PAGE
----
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First Nations Sculpture Garden Moves Toward Goal

A new installment in a downtown Rapid City park aims to recognize the history of Lakota, Dakota and Nakota people in this region and highlight contributions of 20th century Native Americans.

 The First Nations Sculpture Garden has broken ground in Halley Park in the center of Rapid City and organizers are now working toward their fundraising goal in order to finish the project.

Elizabeth Cook-Lynn is an author and professor who is also a main organizer behind the First Nations Sculpture Garden.  Cook-Lynn says the project not only aims to show the origins and history of the indigenous people in the Black Hills, but also to highlight the accomplishments of great Native leaders.

“It's basically to tell the 20th century story of the intellectual and cultural contributions of the Dakoyate (People) to this region. We are the indigenous people of the Northern Plains and we have a huge, huge history here," says Cook-Lynn.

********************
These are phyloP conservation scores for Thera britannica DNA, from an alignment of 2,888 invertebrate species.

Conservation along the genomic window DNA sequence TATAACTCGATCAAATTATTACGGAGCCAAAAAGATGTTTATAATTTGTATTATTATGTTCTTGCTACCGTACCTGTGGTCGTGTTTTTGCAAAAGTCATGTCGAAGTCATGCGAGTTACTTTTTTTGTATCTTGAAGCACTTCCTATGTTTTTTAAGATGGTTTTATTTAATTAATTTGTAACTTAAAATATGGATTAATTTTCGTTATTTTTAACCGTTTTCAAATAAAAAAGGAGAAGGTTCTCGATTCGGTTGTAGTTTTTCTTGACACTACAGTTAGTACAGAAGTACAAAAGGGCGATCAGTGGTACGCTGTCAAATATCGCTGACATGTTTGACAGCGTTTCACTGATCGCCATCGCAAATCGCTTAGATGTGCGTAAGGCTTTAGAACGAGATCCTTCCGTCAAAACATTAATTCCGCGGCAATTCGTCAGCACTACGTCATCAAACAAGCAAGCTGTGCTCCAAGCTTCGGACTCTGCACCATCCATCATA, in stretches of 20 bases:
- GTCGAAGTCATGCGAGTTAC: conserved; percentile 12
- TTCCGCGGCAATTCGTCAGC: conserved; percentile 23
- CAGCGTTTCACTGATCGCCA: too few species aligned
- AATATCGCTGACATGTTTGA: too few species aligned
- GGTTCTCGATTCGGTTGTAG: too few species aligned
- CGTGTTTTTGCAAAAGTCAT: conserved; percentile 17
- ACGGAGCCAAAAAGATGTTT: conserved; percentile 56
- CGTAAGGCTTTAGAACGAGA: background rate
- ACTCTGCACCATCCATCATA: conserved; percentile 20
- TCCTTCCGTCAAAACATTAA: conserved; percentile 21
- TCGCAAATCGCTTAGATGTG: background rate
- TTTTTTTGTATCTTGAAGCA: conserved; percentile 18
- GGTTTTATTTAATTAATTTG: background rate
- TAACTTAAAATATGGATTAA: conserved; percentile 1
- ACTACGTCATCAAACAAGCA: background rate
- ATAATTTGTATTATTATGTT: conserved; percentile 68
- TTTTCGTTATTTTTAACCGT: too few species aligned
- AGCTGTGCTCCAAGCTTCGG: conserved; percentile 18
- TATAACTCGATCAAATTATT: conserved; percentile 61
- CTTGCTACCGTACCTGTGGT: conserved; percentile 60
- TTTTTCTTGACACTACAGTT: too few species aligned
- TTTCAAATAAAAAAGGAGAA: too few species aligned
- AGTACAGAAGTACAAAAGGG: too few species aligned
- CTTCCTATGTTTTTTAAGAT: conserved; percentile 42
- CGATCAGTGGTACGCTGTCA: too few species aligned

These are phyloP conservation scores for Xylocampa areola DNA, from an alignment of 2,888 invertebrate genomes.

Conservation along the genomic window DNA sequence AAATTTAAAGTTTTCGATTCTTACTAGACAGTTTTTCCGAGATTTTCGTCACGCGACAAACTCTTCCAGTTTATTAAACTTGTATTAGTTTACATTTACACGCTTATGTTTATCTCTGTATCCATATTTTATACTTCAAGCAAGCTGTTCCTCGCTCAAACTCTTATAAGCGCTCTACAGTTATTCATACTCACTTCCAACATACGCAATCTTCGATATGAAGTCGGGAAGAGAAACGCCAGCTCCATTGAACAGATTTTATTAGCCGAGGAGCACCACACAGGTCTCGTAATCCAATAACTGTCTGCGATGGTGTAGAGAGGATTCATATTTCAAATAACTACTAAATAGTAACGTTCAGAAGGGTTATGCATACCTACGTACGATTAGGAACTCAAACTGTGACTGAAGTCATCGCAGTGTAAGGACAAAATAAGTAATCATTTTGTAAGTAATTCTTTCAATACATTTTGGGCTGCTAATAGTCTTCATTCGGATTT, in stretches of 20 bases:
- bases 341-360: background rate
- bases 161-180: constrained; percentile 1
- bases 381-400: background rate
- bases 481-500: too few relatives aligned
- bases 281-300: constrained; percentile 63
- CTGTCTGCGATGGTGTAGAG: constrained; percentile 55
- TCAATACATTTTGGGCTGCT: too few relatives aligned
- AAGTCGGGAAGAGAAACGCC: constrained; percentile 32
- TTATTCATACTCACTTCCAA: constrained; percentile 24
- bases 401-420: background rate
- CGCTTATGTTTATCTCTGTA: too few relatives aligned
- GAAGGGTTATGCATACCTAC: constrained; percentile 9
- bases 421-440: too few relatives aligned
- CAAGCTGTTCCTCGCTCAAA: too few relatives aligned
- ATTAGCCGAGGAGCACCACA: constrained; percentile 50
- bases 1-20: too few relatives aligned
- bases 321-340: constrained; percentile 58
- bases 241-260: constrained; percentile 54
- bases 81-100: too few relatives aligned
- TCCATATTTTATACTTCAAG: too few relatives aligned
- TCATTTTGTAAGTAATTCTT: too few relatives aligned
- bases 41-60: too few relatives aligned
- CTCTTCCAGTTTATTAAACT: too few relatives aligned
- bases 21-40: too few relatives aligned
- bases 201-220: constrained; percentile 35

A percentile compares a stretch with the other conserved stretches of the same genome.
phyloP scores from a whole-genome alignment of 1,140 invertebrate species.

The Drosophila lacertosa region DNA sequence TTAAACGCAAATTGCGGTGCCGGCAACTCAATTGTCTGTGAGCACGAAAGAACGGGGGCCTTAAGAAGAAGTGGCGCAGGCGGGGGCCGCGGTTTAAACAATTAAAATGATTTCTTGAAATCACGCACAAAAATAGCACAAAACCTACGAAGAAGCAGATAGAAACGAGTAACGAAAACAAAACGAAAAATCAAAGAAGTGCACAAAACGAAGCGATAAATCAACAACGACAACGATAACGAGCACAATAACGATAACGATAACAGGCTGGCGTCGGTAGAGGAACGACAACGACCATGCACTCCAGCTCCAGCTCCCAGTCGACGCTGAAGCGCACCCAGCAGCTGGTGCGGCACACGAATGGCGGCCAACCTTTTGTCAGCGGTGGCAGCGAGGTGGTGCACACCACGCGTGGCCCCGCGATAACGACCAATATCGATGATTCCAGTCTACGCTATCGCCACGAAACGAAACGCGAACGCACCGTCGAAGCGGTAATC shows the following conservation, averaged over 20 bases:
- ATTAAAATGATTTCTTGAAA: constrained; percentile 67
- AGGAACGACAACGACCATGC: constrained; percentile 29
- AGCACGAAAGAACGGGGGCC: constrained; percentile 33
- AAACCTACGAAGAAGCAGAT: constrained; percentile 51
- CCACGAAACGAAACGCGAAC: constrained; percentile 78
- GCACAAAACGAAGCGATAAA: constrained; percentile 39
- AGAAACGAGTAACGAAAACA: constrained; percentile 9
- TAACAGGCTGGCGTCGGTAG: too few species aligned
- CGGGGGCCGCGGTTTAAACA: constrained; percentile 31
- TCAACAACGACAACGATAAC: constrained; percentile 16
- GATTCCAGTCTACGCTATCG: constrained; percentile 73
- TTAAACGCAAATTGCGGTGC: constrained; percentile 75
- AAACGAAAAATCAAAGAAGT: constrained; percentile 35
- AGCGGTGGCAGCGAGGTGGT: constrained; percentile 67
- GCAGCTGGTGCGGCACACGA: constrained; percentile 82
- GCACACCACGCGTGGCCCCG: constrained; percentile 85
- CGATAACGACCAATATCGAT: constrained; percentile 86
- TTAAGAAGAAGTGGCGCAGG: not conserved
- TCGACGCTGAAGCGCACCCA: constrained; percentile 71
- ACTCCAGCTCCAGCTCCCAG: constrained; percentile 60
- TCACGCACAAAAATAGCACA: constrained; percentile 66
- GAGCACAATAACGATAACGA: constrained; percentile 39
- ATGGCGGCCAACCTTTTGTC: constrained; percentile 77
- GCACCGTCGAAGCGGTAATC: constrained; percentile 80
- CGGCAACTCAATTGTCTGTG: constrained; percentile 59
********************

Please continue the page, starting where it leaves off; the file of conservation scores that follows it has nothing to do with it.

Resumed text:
The park will feature four 20th century indigenous leaders. Namely, Nick Black Elk, Charles Eastman, Oscar Howe, and Vine Deloria.

“We're kind of burned out with Crazy Horse, Crazy Horse, Crazy Horse and war, and so we wanted to tell ourselves and our children and others about how we have accomplished many things in the 20th century,” says Cook Lynn.

Cook-Lynn says the organization has raised about $300-thousand dollars for the project and is now working to on a final fundraising push to pay for bronze statues – she says she hopes to have the statures installed by the end of 2016.